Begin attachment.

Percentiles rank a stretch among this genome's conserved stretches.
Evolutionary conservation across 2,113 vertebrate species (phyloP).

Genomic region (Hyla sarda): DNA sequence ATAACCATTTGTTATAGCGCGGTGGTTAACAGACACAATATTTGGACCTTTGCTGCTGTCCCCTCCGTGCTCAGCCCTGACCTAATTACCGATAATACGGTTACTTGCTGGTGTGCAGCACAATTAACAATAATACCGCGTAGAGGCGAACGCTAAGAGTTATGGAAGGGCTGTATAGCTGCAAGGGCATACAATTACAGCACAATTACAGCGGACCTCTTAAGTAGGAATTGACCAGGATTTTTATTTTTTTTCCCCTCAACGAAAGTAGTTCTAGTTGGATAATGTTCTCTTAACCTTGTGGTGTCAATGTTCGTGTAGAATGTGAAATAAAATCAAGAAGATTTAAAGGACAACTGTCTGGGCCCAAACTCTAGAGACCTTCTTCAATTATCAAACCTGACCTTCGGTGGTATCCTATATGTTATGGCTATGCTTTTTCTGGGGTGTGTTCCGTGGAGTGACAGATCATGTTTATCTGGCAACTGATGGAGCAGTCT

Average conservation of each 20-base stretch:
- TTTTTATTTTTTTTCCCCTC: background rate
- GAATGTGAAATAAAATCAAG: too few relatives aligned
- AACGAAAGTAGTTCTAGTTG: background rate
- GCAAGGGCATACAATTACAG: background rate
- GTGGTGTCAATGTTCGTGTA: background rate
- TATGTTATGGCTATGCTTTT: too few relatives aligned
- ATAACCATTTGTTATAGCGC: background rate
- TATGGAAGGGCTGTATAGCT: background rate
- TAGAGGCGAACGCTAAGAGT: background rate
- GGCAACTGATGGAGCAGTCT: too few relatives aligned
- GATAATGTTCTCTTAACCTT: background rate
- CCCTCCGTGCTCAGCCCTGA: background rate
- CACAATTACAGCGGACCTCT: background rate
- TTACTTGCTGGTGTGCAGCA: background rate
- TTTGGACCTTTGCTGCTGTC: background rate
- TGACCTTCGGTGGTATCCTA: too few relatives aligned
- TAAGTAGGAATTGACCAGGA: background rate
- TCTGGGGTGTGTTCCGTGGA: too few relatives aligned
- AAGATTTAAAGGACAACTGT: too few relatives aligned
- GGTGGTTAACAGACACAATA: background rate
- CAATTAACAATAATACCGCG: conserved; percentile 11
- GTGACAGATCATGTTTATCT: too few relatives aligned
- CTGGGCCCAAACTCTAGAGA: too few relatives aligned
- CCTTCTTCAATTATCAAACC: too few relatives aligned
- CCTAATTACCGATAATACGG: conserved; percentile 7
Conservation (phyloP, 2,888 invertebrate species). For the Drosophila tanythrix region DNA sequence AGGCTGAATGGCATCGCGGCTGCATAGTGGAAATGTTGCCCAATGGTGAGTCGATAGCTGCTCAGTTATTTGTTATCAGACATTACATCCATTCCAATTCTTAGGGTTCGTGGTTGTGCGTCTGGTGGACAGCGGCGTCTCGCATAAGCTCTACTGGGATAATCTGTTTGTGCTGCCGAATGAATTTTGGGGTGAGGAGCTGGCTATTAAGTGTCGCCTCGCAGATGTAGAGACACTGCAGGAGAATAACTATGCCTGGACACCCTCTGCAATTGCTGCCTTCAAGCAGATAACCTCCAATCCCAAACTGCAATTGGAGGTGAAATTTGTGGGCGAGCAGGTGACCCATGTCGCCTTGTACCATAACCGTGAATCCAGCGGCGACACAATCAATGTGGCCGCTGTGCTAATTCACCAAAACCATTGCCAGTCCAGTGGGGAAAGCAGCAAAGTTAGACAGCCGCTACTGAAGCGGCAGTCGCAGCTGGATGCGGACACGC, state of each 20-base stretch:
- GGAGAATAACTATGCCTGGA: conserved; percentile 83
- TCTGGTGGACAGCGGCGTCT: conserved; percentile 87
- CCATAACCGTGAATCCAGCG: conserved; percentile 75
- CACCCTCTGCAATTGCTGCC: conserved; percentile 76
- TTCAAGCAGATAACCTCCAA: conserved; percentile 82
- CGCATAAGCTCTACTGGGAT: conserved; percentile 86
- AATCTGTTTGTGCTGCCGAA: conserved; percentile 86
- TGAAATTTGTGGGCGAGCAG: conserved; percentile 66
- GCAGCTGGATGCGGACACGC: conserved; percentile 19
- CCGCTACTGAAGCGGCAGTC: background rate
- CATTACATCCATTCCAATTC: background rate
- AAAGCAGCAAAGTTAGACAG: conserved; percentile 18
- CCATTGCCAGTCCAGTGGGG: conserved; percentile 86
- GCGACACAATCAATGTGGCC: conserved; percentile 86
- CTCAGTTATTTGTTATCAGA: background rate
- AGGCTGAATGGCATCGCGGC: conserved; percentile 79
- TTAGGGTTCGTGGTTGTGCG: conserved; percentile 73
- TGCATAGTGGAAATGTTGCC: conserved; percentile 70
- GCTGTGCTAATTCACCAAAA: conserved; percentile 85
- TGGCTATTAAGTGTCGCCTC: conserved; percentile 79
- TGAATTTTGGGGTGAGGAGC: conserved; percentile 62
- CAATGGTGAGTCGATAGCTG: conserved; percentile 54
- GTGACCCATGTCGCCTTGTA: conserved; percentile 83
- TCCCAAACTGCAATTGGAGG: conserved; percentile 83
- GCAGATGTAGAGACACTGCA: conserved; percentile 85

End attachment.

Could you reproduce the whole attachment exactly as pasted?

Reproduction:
Percentiles rank a stretch among this genome's conserved stretches.
Evolutionary conservation across 2,113 vertebrate species (phyloP).

Genomic region (Hyla sarda): DNA sequence ATAACCATTTGTTATAGCGCGGTGGTTAACAGACACAATATTTGGACCTTTGCTGCTGTCCCCTCCGTGCTCAGCCCTGACCTAATTACCGATAATACGGTTACTTGCTGGTGTGCAGCACAATTAACAATAATACCGCGTAGAGGCGAACGCTAAGAGTTATGGAAGGGCTGTATAGCTGCAAGGGCATACAATTACAGCACAATTACAGCGGACCTCTTAAGTAGGAATTGACCAGGATTTTTATTTTTTTTCCCCTCAACGAAAGTAGTTCTAGTTGGATAATGTTCTCTTAACCTTGTGGTGTCAATGTTCGTGTAGAATGTGAAATAAAATCAAGAAGATTTAAAGGACAACTGTCTGGGCCCAAACTCTAGAGACCTTCTTCAATTATCAAACCTGACCTTCGGTGGTATCCTATATGTTATGGCTATGCTTTTTCTGGGGTGTGTTCCGTGGAGTGACAGATCATGTTTATCTGGCAACTGATGGAGCAGTCT

Average conservation of each 20-base stretch:
- TTTTTATTTTTTTTCCCCTC: background rate
- GAATGTGAAATAAAATCAAG: too few relatives aligned
- AACGAAAGTAGTTCTAGTTG: background rate
- GCAAGGGCATACAATTACAG: background rate
- GTGGTGTCAATGTTCGTGTA: background rate
- TATGTTATGGCTATGCTTTT: too few relatives aligned
- ATAACCATTTGTTATAGCGC: background rate
- TATGGAAGGGCTGTATAGCT: background rate
- TAGAGGCGAACGCTAAGAGT: background rate
- GGCAACTGATGGAGCAGTCT: too few relatives aligned
- GATAATGTTCTCTTAACCTT: background rate
- CCCTCCGTGCTCAGCCCTGA: background rate
- CACAATTACAGCGGACCTCT: background rate
- TTACTTGCTGGTGTGCAGCA: background rate
- TTTGGACCTTTGCTGCTGTC: background rate
- TGACCTTCGGTGGTATCCTA: too few relatives aligned
- TAAGTAGGAATTGACCAGGA: background rate
- TCTGGGGTGTGTTCCGTGGA: too few relatives aligned
- AAGATTTAAAGGACAACTGT: too few relatives aligned
- GGTGGTTAACAGACACAATA: background rate
- CAATTAACAATAATACCGCG: conserved; percentile 11
- GTGACAGATCATGTTTATCT: too few relatives aligned
- CTGGGCCCAAACTCTAGAGA: too few relatives aligned
- CCTTCTTCAATTATCAAACC: too few relatives aligned
- CCTAATTACCGATAATACGG: conserved; percentile 7
Conservation (phyloP, 2,888 invertebrate species). For the Drosophila tanythrix region DNA sequence AGGCTGAATGGCATCGCGGCTGCATAGTGGAAATGTTGCCCAATGGTGAGTCGATAGCTGCTCAGTTATTTGTTATCAGACATTACATCCATTCCAATTCTTAGGGTTCGTGGTTGTGCGTCTGGTGGACAGCGGCGTCTCGCATAAGCTCTACTGGGATAATCTGTTTGTGCTGCCGAATGAATTTTGGGGTGAGGAGCTGGCTATTAAGTGTCGCCTCGCAGATGTAGAGACACTGCAGGAGAATAACTATGCCTGGACACCCTCTGCAATTGCTGCCTTCAAGCAGATAACCTCCAATCCCAAACTGCAATTGGAGGTGAAATTTGTGGGCGAGCAGGTGACCCATGTCGCCTTGTACCATAACCGTGAATCCAGCGGCGACACAATCAATGTGGCCGCTGTGCTAATTCACCAAAACCATTGCCAGTCCAGTGGGGAAAGCAGCAAAGTTAGACAGCCGCTACTGAAGCGGCAGTCGCAGCTGGATGCGGACACGC, state of each 20-base stretch:
- GGAGAATAACTATGCCTGGA: conserved; percentile 83
- TCTGGTGGACAGCGGCGTCT: conserved; percentile 87
- CCATAACCGTGAATCCAGCG: conserved; percentile 75
- CACCCTCTGCAATTGCTGCC: conserved; percentile 76
- TTCAAGCAGATAACCTCCAA: conserved; percentile 82
- CGCATAAGCTCTACTGGGAT: conserved; percentile 86
- AATCTGTTTGTGCTGCCGAA: conserved; percentile 86
- TGAAATTTGTGGGCGAGCAG: conserved; percentile 66
- GCAGCTGGATGCGGACACGC: conserved; percentile 19
- CCGCTACTGAAGCGGCAGTC: background rate
- CATTACATCCATTCCAATTC: background rate
- AAAGCAGCAAAGTTAGACAG: conserved; percentile 18
- CCATTGCCAGTCCAGTGGGG: conserved; percentile 86
- GCGACACAATCAATGTGGCC: conserved; percentile 86
- CTCAGTTATTTGTTATCAGA: background rate
- AGGCTGAATGGCATCGCGGC: conserved; percentile 79
- TTAGGGTTCGTGGTTGTGCG: conserved; percentile 73
- TGCATAGTGGAAATGTTGCC: conserved; percentile 70
- GCTGTGCTAATTCACCAAAA: conserved; percentile 85
- TGGCTATTAAGTGTCGCCTC: conserved; percentile 79
- TGAATTTTGGGGTGAGGAGC: conserved; percentile 62
- CAATGGTGAGTCGATAGCTG: conserved; percentile 54
- GTGACCCATGTCGCCTTGTA: conserved; percentile 83
- TCCCAAACTGCAATTGGAGG: conserved; percentile 83
- GCAGATGTAGAGACACTGCA: conserved; percentile 85